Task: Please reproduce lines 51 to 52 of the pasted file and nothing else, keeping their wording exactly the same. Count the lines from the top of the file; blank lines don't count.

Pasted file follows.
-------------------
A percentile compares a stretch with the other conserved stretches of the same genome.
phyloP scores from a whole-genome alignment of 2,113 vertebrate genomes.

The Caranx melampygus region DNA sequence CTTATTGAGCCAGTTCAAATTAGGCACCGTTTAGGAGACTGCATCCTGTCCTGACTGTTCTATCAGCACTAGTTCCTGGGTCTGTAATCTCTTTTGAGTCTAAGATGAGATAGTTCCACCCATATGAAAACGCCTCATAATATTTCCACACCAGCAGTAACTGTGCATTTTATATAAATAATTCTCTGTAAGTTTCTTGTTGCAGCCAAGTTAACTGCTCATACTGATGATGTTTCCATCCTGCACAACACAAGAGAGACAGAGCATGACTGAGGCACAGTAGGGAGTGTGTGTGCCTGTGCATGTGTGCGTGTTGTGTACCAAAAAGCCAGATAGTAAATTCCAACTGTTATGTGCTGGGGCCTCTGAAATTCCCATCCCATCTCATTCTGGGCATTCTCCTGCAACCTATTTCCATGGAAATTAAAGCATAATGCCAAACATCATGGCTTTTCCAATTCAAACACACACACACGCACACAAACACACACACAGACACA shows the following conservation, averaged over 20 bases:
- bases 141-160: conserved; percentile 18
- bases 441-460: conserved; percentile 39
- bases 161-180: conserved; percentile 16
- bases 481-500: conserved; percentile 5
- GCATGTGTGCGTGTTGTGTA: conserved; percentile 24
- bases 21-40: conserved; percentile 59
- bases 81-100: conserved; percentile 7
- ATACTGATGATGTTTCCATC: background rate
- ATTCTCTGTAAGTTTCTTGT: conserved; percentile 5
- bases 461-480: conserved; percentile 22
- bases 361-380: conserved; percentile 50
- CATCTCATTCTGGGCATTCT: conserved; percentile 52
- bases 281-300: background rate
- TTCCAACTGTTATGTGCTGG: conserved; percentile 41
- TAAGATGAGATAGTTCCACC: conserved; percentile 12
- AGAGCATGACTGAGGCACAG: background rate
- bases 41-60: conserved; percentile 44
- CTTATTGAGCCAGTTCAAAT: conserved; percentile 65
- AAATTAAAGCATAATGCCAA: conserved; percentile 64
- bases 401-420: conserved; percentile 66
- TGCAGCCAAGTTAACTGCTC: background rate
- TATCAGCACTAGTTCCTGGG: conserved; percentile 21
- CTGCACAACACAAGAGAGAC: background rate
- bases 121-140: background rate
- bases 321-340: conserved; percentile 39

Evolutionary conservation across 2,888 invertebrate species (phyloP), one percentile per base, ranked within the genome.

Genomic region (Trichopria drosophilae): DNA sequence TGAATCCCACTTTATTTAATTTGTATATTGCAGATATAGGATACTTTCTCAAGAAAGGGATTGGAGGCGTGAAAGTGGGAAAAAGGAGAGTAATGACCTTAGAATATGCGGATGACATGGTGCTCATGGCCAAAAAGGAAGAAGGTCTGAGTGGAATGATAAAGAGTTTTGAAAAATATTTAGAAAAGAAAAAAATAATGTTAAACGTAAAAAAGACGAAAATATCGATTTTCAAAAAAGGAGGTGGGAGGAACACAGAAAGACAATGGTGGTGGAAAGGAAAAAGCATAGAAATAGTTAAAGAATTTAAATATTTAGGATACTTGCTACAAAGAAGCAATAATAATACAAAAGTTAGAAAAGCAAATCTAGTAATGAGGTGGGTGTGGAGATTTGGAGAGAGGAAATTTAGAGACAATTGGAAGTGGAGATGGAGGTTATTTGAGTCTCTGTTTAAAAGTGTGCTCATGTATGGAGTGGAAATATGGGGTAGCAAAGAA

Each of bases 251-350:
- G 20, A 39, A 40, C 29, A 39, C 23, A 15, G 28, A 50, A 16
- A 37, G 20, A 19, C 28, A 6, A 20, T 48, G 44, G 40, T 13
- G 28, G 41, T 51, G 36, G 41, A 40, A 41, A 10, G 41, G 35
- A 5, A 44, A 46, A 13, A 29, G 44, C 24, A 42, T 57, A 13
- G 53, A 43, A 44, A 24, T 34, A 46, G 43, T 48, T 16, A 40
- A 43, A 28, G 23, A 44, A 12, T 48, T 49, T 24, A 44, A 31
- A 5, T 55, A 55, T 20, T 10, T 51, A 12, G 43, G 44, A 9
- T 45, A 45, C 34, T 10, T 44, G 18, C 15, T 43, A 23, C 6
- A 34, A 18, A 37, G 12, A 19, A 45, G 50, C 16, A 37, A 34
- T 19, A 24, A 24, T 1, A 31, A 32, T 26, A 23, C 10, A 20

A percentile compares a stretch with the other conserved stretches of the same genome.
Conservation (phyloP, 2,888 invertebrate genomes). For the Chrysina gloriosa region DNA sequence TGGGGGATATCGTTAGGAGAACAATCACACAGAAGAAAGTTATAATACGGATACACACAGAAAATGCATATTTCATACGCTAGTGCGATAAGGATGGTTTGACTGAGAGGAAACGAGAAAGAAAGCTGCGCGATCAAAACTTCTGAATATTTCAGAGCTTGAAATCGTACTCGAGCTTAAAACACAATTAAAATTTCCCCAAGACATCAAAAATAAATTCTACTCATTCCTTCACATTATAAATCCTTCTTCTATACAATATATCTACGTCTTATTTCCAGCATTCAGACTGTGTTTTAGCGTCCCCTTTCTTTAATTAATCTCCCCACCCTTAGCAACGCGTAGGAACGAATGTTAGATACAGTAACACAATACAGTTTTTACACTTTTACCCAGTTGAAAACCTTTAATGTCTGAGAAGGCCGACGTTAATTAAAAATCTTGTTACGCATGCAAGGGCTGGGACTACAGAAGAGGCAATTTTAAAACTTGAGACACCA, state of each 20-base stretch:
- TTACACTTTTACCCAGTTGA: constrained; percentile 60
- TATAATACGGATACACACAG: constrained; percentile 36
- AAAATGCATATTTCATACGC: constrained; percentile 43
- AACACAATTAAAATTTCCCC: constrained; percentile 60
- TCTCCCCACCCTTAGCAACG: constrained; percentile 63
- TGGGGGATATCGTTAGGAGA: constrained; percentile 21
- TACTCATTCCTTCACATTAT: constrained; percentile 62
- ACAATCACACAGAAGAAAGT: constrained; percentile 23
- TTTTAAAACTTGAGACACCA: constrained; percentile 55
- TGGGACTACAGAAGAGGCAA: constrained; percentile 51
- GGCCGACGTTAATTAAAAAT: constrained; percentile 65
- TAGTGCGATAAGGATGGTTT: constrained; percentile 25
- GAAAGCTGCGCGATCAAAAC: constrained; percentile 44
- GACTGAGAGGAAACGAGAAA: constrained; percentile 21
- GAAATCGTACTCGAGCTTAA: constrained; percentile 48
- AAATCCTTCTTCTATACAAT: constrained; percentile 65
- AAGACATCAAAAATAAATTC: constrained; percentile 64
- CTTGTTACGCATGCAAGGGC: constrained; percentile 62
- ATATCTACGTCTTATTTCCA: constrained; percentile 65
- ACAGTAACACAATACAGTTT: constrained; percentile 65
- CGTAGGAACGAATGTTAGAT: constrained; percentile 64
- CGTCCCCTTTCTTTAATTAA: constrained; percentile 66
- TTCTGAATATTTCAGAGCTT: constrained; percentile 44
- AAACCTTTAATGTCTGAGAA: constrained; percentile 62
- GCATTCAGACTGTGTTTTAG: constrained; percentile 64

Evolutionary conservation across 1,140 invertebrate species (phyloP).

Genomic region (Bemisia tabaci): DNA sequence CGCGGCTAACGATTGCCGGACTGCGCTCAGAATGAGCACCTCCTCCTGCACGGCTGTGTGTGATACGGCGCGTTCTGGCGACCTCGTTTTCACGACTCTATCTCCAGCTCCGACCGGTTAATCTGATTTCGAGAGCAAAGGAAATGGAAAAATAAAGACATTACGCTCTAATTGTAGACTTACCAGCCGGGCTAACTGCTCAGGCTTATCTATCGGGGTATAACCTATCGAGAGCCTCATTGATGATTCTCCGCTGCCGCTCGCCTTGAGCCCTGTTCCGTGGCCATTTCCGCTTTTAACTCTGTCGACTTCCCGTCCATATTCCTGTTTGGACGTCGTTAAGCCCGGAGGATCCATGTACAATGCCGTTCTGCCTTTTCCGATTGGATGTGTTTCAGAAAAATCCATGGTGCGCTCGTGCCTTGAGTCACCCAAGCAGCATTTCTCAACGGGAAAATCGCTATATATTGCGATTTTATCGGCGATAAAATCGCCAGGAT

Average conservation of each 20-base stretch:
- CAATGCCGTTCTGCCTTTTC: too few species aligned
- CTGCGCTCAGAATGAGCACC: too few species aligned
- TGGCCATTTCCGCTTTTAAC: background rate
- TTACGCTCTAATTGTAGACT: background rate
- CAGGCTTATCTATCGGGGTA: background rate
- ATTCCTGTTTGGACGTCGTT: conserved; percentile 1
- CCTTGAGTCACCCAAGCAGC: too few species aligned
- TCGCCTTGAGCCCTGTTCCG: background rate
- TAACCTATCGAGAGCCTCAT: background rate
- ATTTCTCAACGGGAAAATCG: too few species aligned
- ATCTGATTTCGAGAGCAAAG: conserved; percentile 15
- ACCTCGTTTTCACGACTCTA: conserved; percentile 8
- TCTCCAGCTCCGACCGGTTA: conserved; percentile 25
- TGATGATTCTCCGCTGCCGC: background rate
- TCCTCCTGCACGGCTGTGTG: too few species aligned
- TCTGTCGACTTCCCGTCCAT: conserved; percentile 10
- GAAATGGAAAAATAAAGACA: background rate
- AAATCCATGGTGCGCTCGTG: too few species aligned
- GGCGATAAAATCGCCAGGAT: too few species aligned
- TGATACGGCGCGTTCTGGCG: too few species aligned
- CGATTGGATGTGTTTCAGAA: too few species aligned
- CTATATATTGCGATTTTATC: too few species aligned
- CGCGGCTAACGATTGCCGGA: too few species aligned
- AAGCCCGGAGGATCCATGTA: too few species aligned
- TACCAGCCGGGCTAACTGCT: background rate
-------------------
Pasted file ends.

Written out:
- ACAATCACACAGAAGAAAGT: constrained; percentile 23
- TTTTAAAACTTGAGACACCA: constrained; percentile 55